It's dainty food, but there are no tweezers. Hands and spoons go directly into the various metal containers and sprinkle greens or shape quenelles to garnish already painstakingly plated dishes. A platter of scallops imported from some far-off sea (we don't have coquilles like this in the Gulf) are first lifted out of a storage container and inspected, each individually, to ensure there's no grit or membrane lingering. They're brought close to the face for examination before each nugget is placed in a pan with a shallow layer of hot, spitting oil. The scallops are seared until a brown crust appears on each side, the center still soft and white and sweet. A single scallop is then placed in a small pool of beurre blanc and topped with lightly cooked tomatoes, a cooling acidic addition needed with the rich butter sauce and the heavy additional — though unnecessary — elements: a single piece of hand-formed spinach ravioli and a small cup of creamy lobster bisque.

This is one of the classic and most popular dishes at Artisans. It's on the "Chef's Gastronomique Five-Course" menu, along with four other items that have become favorites at the restaurant. It's not cheap — $79 for five courses. Compare that to Oxheart's seven-course tasting menu for $79 or The Pass's eight-course $95 tasting menu. But it's not meant to be reasonable. It's meant to be luxurious, and it certainly is, from the first course of seared foie gras atop a slice of buttery bread soaking in a crème de cassis demi-glace to the dessert, an elaborately composed opera cake and one of the best French pastries you're apt to find in the Bayou City.

When Houstonians pay this much for food, though, we often expect to be challenged. We expect the dramatic plating and liquid-nitrogen theatrics of The Pass or the unique twists on familiar items at Oxheart. You won't find that at Artisans. Here you'll get classic French food with the occasional continental nod and presentations rem­iniscent of what might be taught in a fine-­dining class for burgeoning chefs, which makes sense. Fox spent years working for fancy hotels and as the chef at Eric's Restaurant at the Conrad N. Hilton College of Hotel and Restaurant Management at the University of Houston. It's a style of cuisine that seems to be dying out in favor of more avant-garde or decidedly down-home food, and I find that sad. I like the old-school fine-­dining feel.

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8 comments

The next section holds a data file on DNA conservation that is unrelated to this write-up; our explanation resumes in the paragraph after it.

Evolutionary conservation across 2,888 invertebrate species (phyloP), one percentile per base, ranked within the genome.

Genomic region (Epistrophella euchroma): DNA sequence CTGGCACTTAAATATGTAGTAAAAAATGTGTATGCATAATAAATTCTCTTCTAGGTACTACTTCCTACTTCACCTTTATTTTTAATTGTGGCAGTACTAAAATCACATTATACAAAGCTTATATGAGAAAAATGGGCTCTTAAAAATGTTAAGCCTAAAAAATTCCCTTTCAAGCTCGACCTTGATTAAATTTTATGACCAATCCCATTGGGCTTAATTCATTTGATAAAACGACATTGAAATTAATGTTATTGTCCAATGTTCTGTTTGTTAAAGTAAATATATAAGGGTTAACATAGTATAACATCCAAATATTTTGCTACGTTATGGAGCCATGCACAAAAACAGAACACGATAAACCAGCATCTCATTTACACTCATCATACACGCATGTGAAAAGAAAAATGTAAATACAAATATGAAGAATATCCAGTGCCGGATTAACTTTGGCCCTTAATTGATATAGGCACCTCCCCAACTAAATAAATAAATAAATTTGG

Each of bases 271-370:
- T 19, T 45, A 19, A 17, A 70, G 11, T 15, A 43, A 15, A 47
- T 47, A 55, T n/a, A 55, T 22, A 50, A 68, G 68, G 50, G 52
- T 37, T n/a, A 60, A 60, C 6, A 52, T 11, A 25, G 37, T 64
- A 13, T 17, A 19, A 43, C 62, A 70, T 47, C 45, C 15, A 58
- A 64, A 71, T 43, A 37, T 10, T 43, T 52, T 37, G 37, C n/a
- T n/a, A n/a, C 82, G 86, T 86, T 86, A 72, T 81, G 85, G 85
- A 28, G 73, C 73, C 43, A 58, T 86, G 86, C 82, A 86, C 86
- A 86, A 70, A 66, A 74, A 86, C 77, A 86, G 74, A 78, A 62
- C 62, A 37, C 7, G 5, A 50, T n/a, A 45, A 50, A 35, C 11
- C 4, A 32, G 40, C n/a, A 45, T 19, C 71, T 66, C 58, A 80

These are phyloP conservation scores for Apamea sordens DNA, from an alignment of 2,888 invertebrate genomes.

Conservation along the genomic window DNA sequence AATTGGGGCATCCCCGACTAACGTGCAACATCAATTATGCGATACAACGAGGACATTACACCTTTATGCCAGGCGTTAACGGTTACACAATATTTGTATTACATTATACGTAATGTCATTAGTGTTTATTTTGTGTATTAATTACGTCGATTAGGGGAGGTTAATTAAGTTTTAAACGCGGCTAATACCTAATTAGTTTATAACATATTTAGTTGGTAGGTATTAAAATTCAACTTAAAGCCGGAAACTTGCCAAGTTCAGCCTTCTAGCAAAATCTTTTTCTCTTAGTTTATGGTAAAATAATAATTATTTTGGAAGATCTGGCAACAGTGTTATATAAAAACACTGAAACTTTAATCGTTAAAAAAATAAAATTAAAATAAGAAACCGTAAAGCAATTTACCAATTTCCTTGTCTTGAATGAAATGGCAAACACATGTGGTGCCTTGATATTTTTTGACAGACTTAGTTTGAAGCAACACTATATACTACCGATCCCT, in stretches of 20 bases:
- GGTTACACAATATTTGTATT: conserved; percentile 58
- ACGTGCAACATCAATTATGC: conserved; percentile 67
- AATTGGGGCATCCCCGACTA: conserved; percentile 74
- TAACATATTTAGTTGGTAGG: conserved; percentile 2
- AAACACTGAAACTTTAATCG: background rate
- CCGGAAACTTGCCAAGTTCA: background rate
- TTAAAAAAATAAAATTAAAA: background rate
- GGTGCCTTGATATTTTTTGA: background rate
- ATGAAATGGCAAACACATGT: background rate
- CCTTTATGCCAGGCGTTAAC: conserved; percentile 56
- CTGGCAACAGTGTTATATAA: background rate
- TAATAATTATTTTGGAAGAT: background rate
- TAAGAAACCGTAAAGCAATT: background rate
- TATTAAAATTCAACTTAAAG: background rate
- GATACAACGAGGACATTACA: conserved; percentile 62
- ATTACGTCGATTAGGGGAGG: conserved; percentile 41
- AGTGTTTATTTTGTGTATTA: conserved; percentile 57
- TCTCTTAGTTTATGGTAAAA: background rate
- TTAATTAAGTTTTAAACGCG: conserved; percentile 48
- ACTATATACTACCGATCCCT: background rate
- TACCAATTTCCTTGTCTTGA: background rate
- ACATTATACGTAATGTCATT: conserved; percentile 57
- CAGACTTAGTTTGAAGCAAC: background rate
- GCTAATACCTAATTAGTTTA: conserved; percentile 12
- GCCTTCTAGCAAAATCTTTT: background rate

iamannlb
iamannlb

Excellent take on Artisans!!!!!!!! Well done Kaitlin!!!!!!

no0ne1mportant
no0ne1mportant

"so what?"  she wants to know.  going green and eating local isn't (merely) a hip trend - it's about hearkening back to a time when we didn't have factories for food or global fedex overnight.  historically, fresh ingredients didn't just influence but *dictated* a lifestyle and defined a culture.  

she should check out this article, written by a writer who knows something about food:  http://www.nytimes.com/2014/05/25/travel/tasting-france-through-5-signature-dishes.html?ref=travel&_r=0

jimbo1126
jimbo1126

There's a fine line between old school and hoary, traditional and fusty -- and my impression of Artisans (I haven't been) was that it is crossing that line in a questionable way. I'm glad to hear the food has ended up being worth the cost. Unfortunately, among restaurants at that price point Artisans isn't on anyone's radar that I know, so I'm not sure when or if I'll get to try it. Hopefully your article will change that and someone will invite me there soon!

yourdad
yourdad

@no0ne1mportant  OK, I read the article at your link. Your comparison is misguided, apples to oranges. Just like the big city of Houston, the writer left the big city of Paris to find “local ingredients” prepared in such a way that’s it’s “labor intensive. . . this is one reason why people should and do eat outside of Paris.”

“To understand French cuisine, I realized I had to visit the regions and meet the country chefs, farmers and home cooks who proudly preserve tradition.”

Maybe you think the writer at the Houston Press should visit various regions of Texas and write about the ”country chefs, farmers and home cooks who proudly preserve tradition” there. Oh, but wait, she works for the HOUSTON PRESS and writes about Houston restaurants.

I agree, the French do it right—I’ve been to France a dozen times, every region, and enjoyed some of my most memorable meals at Mom and Pop restaurants not noted by Rick Stevens, where the owner/chef is right there at your table and everyone takes great pride in their work. But this is Texas, dude.

Finally, what is in the NYT article that makes you think that it is “written by a writer who knows something about food,” implying that the HP writer does not. I guarantee, if the HP writer embarked on a tour of France to write about the local cuisine of various regions, the product would have been as good or better than the NYT review.


gossamersixteen
gossamersixteen topcommenter

@jimbo1126 I can eat just as well at home for a week on $80-95, exquisite presentation and pomp do nothing for me.

yourdad
yourdad

@gossamersixteen @jimbo1126 I can eat nothing but corn flakes and pop vitamins at home for a week for a whole less even than $80-95. But what's the fun in that?

If exquisite presentation and pomp do nothing for you, even if the food is also exquisite, than yes, you should just stay at home.